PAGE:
Monday, April 04, 2011
The poll on the right on how people feel about our progress in space has now closed, and it's time to take a look at the results. This poll allowed people to choose as many responses as possible, and it's nice to see how many agree on the same statements. I'll sort them by frequency, and the ones I agree with I'll put in bold.
HOW DO YOU FEEL ABOUT HUMANITY'S PROGRESS IN SPACE AT THE MOMENT? (SELECT AS MANY OPTIONS AS YOU LIKE)
- We spend far too little on space. 42 (55%)
- I fear that at this rate I won't make it into space before I die. 32 (42%)
- Private companies are going to completely change the way we do things in space. 31 (40%)
- We need to bite the bullet and set up permanent colonies on the Moon / Mars / an asteroid / etc. 31 (40%)
- With extrasolar earths and possible brown dwarfs nearby, we're on the verge of a breakthrough in the way we view space. 28 (36%)
- Smaller / medium-sized countries don't do nearly as much as they should in space. 16 (21%)
- We spend too much on space and should concentrate more on fixing things here on Earth first. 15 (19%)
- Sending people into space is a waste of money and we should be only sending robotic probes / building telescopes. 7 (9%)
- Things are going at just about the right pace. 5 (6%)
- We spend too much on probes and telescopes and should focus on sending humans. 2 (2%)
- Other 8 (10%)
Votes so far: 76
I'm not quite at the point where I fear I won't make it into space before I die (31 years old at the moment), but I chose agree for that one as I empathize with those that do feel that way, especially those that grew up during the era of the Apollo missions when it seemed like the ability for average citizens to go to space and back was just around the corner.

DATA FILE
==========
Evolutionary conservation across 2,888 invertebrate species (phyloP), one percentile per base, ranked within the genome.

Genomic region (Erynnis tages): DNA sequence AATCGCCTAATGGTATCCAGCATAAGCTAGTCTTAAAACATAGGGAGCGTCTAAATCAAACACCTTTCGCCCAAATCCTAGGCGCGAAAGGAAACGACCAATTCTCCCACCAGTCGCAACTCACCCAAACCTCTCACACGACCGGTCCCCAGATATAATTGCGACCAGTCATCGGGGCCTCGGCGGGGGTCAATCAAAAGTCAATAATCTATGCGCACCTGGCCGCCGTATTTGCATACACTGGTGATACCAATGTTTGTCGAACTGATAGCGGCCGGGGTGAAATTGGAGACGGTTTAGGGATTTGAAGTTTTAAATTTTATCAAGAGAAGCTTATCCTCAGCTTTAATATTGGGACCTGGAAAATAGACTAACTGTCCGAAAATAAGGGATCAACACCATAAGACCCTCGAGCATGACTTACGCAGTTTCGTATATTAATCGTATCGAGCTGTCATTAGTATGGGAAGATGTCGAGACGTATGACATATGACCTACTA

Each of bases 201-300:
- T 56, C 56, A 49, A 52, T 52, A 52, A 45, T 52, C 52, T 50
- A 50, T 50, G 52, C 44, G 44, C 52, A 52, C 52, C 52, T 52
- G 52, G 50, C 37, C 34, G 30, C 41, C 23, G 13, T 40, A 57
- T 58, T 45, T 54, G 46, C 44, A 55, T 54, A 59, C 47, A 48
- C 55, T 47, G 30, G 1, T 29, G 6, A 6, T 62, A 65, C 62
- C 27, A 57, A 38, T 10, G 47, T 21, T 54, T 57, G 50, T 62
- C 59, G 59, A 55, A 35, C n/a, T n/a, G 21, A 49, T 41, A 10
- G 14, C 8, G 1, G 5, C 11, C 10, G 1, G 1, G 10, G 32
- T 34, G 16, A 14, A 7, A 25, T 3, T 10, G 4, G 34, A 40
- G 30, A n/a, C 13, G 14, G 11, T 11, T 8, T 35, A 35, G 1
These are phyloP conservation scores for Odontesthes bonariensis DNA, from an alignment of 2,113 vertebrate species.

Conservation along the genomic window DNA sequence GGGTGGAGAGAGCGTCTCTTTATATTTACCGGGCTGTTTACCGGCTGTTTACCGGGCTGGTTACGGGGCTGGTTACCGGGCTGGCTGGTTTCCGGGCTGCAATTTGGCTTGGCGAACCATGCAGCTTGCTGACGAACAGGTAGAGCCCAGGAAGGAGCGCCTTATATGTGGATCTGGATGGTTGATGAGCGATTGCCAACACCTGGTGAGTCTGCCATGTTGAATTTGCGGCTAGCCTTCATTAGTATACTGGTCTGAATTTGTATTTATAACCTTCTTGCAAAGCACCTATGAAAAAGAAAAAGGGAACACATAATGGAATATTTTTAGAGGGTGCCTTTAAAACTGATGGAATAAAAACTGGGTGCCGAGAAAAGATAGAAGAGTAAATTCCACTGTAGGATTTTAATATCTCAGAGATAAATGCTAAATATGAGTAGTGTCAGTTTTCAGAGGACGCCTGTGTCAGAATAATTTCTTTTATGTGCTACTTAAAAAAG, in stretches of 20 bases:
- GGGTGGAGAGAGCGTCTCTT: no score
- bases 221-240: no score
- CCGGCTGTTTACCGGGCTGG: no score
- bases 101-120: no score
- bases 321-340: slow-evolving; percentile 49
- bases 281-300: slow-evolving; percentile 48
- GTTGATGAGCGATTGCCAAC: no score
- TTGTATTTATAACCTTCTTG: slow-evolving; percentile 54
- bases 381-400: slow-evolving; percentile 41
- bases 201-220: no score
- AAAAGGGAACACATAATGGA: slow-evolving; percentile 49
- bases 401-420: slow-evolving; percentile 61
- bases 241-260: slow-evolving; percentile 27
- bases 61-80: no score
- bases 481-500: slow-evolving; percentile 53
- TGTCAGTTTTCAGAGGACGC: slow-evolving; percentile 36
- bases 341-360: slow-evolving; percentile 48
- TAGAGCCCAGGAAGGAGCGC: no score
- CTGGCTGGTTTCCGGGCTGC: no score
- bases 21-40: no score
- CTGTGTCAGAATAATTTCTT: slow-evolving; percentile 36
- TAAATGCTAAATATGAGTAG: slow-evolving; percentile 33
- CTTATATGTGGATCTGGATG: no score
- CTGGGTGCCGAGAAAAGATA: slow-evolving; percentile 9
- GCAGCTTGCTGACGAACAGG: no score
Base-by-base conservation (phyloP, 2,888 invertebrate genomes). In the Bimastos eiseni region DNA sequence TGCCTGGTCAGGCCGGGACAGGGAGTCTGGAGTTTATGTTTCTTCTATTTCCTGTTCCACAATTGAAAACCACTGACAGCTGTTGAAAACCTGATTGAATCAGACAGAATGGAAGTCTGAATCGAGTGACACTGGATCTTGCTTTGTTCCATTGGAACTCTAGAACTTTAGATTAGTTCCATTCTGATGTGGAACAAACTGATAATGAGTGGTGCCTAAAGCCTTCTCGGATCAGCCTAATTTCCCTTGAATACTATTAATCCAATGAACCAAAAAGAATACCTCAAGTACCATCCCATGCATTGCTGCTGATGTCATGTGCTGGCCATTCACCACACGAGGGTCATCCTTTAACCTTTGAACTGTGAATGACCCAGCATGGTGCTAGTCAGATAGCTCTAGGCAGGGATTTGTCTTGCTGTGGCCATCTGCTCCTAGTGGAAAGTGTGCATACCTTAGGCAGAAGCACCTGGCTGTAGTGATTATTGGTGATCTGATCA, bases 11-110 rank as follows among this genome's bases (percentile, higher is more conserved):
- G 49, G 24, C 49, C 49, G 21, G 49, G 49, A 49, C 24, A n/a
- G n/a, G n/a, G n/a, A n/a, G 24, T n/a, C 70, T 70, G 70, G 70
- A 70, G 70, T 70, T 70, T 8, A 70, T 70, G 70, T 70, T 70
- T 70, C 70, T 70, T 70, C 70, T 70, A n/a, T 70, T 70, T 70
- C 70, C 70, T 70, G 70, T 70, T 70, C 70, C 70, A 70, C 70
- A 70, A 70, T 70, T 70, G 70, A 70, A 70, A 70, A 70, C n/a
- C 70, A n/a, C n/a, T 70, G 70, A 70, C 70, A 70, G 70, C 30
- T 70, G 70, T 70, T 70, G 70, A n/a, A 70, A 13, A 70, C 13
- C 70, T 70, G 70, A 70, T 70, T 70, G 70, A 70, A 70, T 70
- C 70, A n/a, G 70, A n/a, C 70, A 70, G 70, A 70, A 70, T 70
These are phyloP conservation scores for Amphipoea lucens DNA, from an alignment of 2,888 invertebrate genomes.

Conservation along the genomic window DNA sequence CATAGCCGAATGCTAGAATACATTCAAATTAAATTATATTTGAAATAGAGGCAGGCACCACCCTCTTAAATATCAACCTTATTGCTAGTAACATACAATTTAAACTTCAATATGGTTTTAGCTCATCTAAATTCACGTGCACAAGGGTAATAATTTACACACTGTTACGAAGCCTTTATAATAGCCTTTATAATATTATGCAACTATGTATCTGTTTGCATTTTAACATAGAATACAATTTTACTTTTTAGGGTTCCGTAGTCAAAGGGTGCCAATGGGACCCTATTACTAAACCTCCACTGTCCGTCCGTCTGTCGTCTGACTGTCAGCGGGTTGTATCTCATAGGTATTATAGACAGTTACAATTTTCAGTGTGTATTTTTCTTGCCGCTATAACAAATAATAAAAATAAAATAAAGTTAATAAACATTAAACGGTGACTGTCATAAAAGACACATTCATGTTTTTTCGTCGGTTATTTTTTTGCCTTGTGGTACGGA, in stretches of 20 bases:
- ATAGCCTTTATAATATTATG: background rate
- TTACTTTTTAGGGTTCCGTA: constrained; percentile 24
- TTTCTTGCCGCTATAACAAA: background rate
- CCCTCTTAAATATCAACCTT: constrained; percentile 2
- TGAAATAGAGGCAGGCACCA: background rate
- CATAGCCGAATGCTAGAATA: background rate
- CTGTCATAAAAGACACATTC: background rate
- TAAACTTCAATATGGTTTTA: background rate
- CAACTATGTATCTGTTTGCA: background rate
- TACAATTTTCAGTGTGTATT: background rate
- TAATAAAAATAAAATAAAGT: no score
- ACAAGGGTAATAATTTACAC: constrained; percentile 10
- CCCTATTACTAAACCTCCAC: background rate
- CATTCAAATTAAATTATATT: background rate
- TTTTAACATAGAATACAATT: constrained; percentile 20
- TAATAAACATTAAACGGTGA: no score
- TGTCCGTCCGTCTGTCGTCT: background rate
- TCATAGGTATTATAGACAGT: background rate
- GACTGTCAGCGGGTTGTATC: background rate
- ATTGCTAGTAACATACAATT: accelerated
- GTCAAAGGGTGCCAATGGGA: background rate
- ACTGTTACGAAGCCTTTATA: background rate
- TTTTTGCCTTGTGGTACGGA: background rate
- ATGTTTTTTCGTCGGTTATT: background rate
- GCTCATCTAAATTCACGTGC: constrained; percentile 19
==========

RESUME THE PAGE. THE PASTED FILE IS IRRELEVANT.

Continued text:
On the "sending people into space is a waste of money..." question: I do agree with this to a certain extent, but only in that I would like to see a 5 to 10-year freeze on funds spent on sending people to space. With the ISS already assembled and in orbit it isn't possible, of course, but smaller countries can do this, if they realize that constructing telescopes and finding extrasolar planets of their own is just as if not more glamorous than simply sending a person or two into space thanks to Russia.
Canada's first astronaut and former head of the CSA will most certainly be the Minister of Science. I don't believe in deciding one's vote upon a single issue, but when the choice is between two fairly unextreme parties (one slightly right of centre, one slightly left) it's okay to pick a few less than mainstream issues to decide one's vote. High speed rail is another one I prefer the Liberals on.